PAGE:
To find the tangent contact stiffness matrix, please look at Figure 132, part a). At the beginning of a concrete time increment, characterized by time , the slave node at position corresponds to the projection vector on the master side. At the end of the time increment, characterized by time both have moved to positions and , respectively. The differential displacement between slave and master surface changed during this increment by the vector satisfying:
Since (the dependency of on and is dropped to simplify the notation)
this also amounts to
Notice that the local coordinates take the values of time (the superscript m denotes iteration m within the increment). The differential tangential displacement now amounts to:
Derivation w.r.t. satisfies (straightforward differentiation):
The derivative of w.r.t. can be obtained from the derivative of w.r.t. by keeping and fixed (notice that the derivative is taken at , consequently, all derivatives of values at time disappear):
Physically, the tangential contact equations are as follows (written at the location of slave node p):
First, a difference form of the additive decomposition of the differential tangential displacement is derived. Starting from
one obtains after taking the time derivative:
Substituting the slip evolution equation leads to:
and after multiplying with :
Writing this equation at , using finite differences (backwards Euler), one gets:
where and . The parameter is assumed to be independent of time.
Now, the radial return algorithm will be described to solve the governing equations. Assume that the solution at time is known, i.e. and are known. Using the stick law the tangential forc can be calculated. Now we would like to know these variables at time , given the total differential tangential displacement . At first we construct a trial tangential force which is the force which arises at time assuming that no slip takes place from till . This assumption is equivalent to . Therefore, the trial tangential force satisfies (cf. the stick law):
Now, this can also be written as:
Using Equation (249) this is equivalent to:
From the last equation one obtains
and, since the terms in brackets in Equation (254) are both positive:
The only equation which is left to be satisfied is the Coulomb slip limit. Two possibilities arise:
In that case the Coulomb slip limit is satisfied and we have found the solution:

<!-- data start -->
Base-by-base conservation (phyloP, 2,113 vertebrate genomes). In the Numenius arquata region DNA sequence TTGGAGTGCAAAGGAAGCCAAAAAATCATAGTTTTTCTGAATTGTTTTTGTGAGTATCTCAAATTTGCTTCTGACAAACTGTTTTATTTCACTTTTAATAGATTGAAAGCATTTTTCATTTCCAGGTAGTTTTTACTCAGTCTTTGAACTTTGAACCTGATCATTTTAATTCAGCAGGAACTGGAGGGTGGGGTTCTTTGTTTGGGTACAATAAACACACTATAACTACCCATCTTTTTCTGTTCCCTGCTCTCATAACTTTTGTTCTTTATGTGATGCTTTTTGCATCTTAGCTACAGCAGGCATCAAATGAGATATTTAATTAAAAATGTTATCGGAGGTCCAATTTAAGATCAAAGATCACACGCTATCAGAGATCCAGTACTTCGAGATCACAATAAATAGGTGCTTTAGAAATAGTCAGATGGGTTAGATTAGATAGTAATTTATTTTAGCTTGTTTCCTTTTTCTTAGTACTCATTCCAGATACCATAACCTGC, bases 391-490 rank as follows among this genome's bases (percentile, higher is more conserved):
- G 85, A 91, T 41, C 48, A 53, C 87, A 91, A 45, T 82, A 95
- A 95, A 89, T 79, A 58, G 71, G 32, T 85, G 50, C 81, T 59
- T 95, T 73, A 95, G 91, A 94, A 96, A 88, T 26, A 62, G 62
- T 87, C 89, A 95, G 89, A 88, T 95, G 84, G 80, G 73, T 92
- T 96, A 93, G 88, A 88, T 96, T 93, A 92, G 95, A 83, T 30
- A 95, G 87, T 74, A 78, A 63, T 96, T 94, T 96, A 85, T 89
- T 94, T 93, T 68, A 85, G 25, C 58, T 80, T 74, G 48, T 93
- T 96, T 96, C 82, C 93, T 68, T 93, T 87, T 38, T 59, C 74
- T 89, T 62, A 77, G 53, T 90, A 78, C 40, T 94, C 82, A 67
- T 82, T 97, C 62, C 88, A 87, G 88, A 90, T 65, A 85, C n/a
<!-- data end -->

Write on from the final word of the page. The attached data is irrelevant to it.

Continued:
No extra slip occurred from to .
In that case we project the solution back onto the slip surface and require . Using Equation (256) this leads to the following expression for the increase of the consistency parameter :
which can be used to update (by using the slip evolution equation):
The tangential force can be written as:
where and are vectors, one obtains for the derivative of the tangential force:
One finally arrives at (using Equation (258)
All quantities on the right hand side are known now (cf. Equation (213) and Equation (237)).
In CalculiX, for node-to-face contact, Equation (228) is reformulated and simplified. It is reformulated in the sense that is assumed to be the projection of and is written as (cf. Figure 132, part b))
Part a) and part b) of the figure are really equivalent, they just represent the same facts from a different point of view. In part a) the projection on the master surface is performed at time , and the differential displacement is calculated at time , in part b) the projection is done at time and the differential displacement is calculated at time . Now, the actual position can be written as the sum of the undeformed position and the deformation, i.e. and leading to:
Since the undeformed position is no function of time it drops out:
Now, the last two terms are dropped, i.e. it is assumed that the differential deformation at time between positions and is neglegible compared to the differential motion from to . Then the expression for simplifies to:
and the only quantity to be stored is the difference in deformation between and at the actual time and at the time of the beginning of the increment.